Late last night I was flipping through the TV channels and came across an old favorite of mine that I had not seen in a while, Friday Night Lights. With a smile, I stopped what I was doing and turned my attention to the screen. As soon as I heard the familiar melody of the opening credits a feeling like being wrapped in a warm blanket came over me. This is the feeling I get when I remember how much I love a show and how truly wonderful a show is. Whether it is from memories of watching the show with family or having a marathon with a friend, or even just as simple as identifying or completely loving a certain character, this is the feeling that I always get: warmth.Friday Night Lights is no different. I started watching this show after it left the air, when I saw I could stream it on Netflix (which I highly encourage you do). The pilot episode aired in 2006 on NBC and the 5th and final season finished airing in February 2011 on DirecTV, totaling 76 episodes. The plot is based around a high school football team in the small rural (fictional) town of Dillon, Texas (though the show is based on real events from the 1988 Odessa Texas high school football team written in the non-fiction book Friday Night Lights: A Town, a Team, and a Dream by H.G. Bissinger). But this show is about so much more than football.
As a born and raised fellow Texan, I love this show because it is true to the lives of people in a small Texan town. Yes everyone in town goes to the football games on Friday nights, yes people do wear cowboy boots everywhere they go, yes those thick southern accents are real. But you don’t have to love football to love this show. This show completely centers around the people of Dillon: the coach, his wife and daughter, the guys on the team, the crazy over-involved parents, the cheerleaders, the high school students and their families. Friday Night Lights (FNL) is about people, people picking each other up when they fall, a town full of people that rally around kids in support, people who against all odds become family. It’s not all sunshine and daisies in this show, it is real. It shows the struggle of race, child development, school funding, drugs, and family values. I cried when Smash got accepted to college, cheered when the boys won the big game, hurt when Matt lost his father and laughed pretty much anytime Landry was on the screen. FNL has it all and then some.
Why it worked:
Without getting too film nerdy, the way this show was physically filmed is different than most shows, along with the writing and acting. Basically the writers wrote each script, but the actors were allowed to go off script and improv scenes as they felt their characters would handle things. The actors and camera crew did not block scenes as most normal shows do, instead the actors just played the scene and the camera followed them all around the room. This allowed the show to feel very authentic, as it was in fact authentic. There were almost no rehearsals and most scenes were shot in one continuous take. Also, the whole show was shot in Austin Texas and often used real people in Austin as the extras and shot scenes at The University of Texas, Aggieland and even the Dallas Cowboys stadium! All of this combines to make the perfect formula of authenticity. It is real and not in the way reality shows are “real”.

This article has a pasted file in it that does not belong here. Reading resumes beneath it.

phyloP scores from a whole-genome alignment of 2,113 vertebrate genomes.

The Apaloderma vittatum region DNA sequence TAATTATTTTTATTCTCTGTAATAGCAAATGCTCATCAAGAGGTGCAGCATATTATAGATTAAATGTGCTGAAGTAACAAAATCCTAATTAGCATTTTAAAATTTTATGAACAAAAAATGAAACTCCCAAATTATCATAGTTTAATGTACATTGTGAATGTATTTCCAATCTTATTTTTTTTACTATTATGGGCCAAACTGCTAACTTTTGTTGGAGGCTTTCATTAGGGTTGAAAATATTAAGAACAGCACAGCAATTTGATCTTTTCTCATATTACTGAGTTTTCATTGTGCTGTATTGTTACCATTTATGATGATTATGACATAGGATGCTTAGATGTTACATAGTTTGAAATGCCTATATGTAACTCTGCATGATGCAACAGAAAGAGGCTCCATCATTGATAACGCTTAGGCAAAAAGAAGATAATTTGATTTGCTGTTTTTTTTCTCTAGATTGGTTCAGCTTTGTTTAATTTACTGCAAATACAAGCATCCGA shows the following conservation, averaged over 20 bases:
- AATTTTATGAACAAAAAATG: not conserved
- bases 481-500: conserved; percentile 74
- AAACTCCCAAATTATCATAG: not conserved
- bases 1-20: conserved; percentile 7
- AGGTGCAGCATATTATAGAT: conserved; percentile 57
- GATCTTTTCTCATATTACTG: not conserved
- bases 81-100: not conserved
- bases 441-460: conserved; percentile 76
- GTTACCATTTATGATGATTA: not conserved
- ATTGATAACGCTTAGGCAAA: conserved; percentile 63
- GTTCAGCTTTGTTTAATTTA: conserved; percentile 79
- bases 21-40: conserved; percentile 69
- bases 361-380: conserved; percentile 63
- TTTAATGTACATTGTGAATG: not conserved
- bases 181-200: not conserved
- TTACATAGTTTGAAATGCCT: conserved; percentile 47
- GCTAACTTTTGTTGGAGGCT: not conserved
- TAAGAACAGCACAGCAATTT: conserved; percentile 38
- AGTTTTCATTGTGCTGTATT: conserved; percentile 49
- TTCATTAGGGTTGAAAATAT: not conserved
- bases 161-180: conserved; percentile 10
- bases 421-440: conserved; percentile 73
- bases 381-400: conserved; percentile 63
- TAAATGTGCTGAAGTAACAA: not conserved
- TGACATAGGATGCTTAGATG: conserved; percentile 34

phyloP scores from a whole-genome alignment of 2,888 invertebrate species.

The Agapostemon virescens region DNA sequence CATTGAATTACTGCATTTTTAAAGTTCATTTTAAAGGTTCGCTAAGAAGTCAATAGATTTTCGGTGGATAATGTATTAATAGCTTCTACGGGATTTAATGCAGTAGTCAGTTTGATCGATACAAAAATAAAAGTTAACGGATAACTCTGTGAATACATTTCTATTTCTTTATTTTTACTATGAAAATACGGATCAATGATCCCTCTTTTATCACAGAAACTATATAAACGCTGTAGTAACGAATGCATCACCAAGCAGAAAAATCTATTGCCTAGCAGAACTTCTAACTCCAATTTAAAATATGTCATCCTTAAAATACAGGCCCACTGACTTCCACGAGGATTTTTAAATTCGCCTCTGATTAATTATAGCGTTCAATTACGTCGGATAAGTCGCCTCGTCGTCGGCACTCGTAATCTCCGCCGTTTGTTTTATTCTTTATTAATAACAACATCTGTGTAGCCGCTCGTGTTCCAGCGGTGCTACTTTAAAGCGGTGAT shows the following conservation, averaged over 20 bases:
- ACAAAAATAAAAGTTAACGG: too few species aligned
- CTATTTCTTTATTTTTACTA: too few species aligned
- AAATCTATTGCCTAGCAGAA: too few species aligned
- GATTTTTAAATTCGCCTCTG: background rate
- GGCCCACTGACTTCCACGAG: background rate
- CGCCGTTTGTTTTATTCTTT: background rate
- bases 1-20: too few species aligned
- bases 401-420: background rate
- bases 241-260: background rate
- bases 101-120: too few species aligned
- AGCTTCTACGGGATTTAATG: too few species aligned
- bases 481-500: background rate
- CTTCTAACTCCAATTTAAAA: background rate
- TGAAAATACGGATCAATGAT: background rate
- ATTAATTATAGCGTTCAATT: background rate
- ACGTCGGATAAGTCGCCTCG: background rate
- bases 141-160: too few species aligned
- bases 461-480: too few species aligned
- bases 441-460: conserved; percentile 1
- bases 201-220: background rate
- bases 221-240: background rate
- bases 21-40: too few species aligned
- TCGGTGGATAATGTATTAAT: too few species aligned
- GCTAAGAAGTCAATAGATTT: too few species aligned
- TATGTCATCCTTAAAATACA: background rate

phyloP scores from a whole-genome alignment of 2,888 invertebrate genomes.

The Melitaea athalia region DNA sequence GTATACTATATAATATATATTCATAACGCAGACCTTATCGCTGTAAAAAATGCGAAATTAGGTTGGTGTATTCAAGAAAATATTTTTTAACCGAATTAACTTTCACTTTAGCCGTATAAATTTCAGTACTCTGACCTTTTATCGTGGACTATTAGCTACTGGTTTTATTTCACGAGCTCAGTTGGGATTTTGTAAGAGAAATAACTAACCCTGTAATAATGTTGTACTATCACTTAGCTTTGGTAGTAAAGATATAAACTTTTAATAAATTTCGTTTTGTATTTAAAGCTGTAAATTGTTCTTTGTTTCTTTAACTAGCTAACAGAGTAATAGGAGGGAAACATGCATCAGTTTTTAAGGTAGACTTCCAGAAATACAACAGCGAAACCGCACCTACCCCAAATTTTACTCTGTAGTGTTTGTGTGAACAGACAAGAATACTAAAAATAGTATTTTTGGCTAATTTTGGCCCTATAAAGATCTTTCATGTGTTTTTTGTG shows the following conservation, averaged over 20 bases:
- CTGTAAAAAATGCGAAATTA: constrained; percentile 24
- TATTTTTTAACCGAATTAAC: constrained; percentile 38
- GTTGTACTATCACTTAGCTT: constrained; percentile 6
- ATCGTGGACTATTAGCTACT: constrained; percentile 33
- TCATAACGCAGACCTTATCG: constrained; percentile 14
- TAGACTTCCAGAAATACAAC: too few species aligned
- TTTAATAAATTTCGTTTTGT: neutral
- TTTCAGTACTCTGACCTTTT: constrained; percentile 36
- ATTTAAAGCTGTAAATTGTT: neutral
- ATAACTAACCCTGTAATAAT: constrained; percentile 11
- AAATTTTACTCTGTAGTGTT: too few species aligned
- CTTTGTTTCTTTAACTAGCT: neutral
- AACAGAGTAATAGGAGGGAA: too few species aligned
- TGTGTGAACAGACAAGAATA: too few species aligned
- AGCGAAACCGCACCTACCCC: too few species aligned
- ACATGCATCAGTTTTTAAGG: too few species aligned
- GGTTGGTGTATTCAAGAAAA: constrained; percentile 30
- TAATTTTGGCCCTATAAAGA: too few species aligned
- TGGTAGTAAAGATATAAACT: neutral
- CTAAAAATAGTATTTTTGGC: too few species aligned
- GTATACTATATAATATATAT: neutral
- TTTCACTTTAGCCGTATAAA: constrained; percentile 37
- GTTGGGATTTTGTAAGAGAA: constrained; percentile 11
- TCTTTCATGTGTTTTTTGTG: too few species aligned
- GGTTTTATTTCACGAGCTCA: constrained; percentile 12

Coach Eric Taylor (Kyle Chandler) and Tami Taylor (Connie Britton)
This guy understood what it meant to be a true Texas high school football coach and she knew what motherhood mixed with being a wife and a career woman looked like. Together they had what I believe to be the most honest portrayal of marriage on television. Also, both of them were the ultimate cheerleaders for every character on the show, and they showed audiences how to be humble supportive people. They were the heart and soul of this show.
Matt Saracen (Zach Gilford)
This character is one that is put in impossible circumstances before he is ready and the underdog we all root for. He has a hard family life with an absent mother and father in Iraq leaving him to be the soul caretaker of his crazy but sweet-as-can-be grandmother. This is one of the characters that I think has the most growth over 5 seasons. In season 3 when he receives some horrible family news, Zach Gilford gives one of the most standout performances of the entire series.
Landry Clarke (Jesse Plemons)
Landry is the core comedy of this show. His friendship with Matt Saracen and relationship with Tyra Collette are pure and sweet. He is always there to provide a helping hand or a sarcastic joke at just the right time. Landry is the ultimate
Tim Riggins (Taylor Kitsch)
Though not my favorite character, I feel I would probably get attacked by FNL fans if I did not not mention the shows hunky bad-boy heartthrob. I mean just look at the guy… What’s not to love?
Why YOU should watch it:
You should watch this show because it is pure heart. Because of the way it was filmed and the incredible performances by the actors, you feel like you are truly a part of their family. You will root for the Dillon Panthers and your heart will break when they lose, even if you know nothing about football. Friday Night Lights is fun, heartwarming and has a true spirit unlike any other show.